What’s the difference between borrow and lend?

This week we are looking at two words which are sometimes confused: borrow and lend.

borrow

If you borrow something that belongs to someone else, you use it for a period of time and then return it.

Could I borrow your car?

borrowed this book from the library.

You don’t usually talk about borrowing things that can’t move. Don’t say, for example, ‘Can I borrow your garage next week?’ You use the verb ‘use’ instead.

Your can use our washing machine while yours is broken.

lend

If you lend something you own to someone else, you allow them to have it or use it for a period of time. The past tense form and past participle of lend is lent.

lent her £50.

Would you lend me your calculator?

As with ‘borrow’, you don’t usually talk about lending things that can’t move. Again, you would use the verb ‘use’ instead.She brought them mugs of coffee and let them use her bath.


Find out more in our English Usage article.

This blogpost is based on Collins COBUILD English Usage, written for learners of English. For more examples of English usage points, please visit:  https://grammar.collinsdictionary.com/english-usage.

All opinions expressed on this blog are those of the individual writers, and do not necessarily reflect the opinions or policies of Collins, or its parent company, HarperCollins.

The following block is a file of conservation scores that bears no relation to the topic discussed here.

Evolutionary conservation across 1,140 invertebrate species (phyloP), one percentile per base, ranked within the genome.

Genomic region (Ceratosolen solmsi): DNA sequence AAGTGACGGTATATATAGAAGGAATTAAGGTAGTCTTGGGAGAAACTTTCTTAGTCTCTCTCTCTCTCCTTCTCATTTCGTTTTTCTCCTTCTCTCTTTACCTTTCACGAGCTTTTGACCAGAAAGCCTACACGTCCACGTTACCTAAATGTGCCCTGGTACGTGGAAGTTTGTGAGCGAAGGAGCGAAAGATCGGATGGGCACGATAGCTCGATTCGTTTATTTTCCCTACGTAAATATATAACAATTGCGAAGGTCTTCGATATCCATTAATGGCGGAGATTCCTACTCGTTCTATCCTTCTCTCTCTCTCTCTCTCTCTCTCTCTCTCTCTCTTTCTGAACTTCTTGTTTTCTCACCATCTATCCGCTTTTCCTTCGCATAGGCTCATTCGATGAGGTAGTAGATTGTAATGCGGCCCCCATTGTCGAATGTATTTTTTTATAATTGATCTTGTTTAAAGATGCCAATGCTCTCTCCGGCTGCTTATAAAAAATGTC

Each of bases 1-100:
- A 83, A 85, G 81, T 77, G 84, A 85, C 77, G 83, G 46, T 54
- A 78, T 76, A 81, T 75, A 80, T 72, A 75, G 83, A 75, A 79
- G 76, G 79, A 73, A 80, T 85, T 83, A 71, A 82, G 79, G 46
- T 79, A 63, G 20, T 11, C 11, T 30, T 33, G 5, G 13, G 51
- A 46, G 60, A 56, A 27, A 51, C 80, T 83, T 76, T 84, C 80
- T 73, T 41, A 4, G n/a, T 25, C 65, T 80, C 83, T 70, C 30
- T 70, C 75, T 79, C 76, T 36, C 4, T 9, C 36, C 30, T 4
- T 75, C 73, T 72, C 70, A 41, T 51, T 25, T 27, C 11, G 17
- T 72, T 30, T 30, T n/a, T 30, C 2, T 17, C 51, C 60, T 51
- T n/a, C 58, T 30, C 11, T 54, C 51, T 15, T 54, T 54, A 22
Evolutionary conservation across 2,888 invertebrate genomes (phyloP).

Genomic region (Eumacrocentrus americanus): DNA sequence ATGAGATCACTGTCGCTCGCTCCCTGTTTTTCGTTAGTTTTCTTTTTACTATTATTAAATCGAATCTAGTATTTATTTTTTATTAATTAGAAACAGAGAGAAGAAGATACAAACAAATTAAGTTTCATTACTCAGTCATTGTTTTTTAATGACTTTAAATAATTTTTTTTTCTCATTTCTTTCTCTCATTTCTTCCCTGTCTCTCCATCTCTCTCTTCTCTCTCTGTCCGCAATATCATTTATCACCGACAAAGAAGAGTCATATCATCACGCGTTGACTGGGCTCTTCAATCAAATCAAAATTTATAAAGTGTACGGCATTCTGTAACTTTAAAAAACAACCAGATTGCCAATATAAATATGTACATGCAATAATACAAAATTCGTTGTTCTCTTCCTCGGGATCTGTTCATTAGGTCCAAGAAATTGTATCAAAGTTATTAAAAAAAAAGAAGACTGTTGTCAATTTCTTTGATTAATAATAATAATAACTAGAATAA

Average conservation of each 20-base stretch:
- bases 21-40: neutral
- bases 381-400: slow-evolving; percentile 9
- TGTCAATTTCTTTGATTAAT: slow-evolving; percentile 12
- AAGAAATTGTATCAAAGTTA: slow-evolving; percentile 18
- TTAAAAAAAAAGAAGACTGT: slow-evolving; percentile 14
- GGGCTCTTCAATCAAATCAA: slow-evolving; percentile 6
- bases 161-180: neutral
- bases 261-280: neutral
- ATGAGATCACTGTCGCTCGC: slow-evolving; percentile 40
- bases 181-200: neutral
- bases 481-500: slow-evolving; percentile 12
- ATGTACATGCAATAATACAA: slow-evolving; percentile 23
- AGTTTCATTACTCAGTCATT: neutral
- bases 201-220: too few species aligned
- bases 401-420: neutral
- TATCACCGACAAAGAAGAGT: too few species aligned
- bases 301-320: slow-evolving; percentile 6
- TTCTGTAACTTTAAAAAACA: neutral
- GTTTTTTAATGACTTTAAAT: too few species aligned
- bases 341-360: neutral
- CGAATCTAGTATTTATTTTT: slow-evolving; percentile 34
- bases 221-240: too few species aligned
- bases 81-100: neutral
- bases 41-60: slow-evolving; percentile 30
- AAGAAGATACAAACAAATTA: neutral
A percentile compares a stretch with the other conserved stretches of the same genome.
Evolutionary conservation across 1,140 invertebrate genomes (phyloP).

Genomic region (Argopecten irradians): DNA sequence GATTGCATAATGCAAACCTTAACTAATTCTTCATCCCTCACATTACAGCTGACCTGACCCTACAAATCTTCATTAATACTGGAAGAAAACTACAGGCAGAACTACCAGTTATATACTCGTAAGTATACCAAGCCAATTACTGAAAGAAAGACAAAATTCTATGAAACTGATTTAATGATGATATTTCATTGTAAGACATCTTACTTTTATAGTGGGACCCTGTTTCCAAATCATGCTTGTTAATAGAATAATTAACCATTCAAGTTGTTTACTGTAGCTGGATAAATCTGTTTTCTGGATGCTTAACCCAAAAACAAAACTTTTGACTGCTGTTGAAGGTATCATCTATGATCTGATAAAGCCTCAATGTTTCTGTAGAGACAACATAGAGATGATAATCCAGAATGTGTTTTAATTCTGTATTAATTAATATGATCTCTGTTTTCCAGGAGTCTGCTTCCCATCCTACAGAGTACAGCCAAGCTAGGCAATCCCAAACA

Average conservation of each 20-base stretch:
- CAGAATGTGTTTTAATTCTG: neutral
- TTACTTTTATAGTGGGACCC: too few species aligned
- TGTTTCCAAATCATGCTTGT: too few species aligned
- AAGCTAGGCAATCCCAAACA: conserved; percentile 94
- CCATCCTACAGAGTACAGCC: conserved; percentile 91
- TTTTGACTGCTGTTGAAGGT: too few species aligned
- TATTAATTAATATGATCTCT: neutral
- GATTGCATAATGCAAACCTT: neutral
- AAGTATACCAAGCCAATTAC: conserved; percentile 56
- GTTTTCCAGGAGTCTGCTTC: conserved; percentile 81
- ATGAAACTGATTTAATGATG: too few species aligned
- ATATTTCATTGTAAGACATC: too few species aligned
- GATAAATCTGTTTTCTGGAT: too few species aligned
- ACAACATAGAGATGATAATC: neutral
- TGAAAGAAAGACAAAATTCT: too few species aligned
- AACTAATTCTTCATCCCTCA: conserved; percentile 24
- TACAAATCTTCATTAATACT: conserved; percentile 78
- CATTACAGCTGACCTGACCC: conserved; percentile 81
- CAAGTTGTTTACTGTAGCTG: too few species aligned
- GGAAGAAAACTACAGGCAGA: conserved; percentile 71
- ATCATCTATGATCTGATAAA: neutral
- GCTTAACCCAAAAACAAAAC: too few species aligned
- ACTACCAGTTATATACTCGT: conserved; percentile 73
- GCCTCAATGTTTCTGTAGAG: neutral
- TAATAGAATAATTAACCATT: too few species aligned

Other Articles

What’s the difference between childish and childlike?

This week we are looking at two words which are sometimes confused by learners of English: childish and childlike. childish You say that someone is childish if you think they are behaving in a silly or immature way. Don’t be so childish. We were shocked… Read More

What’s the difference between bear and bare?

This week we are looking at two words which are sometimes confused: bear and bare. bear Bear can be a noun or a verb. A bear is a large, strong wild animal with thick fur and sharp claws. The bear stood on its hind legs. If you bear a… Read More

What’s the difference between careful, careless and carefree?

This week we are looking at a few words that could be confusing for some learners of English: careful, careless, and carefree. careful If you are careful, you do something with a lot of attention. She told me to be careful with… Read More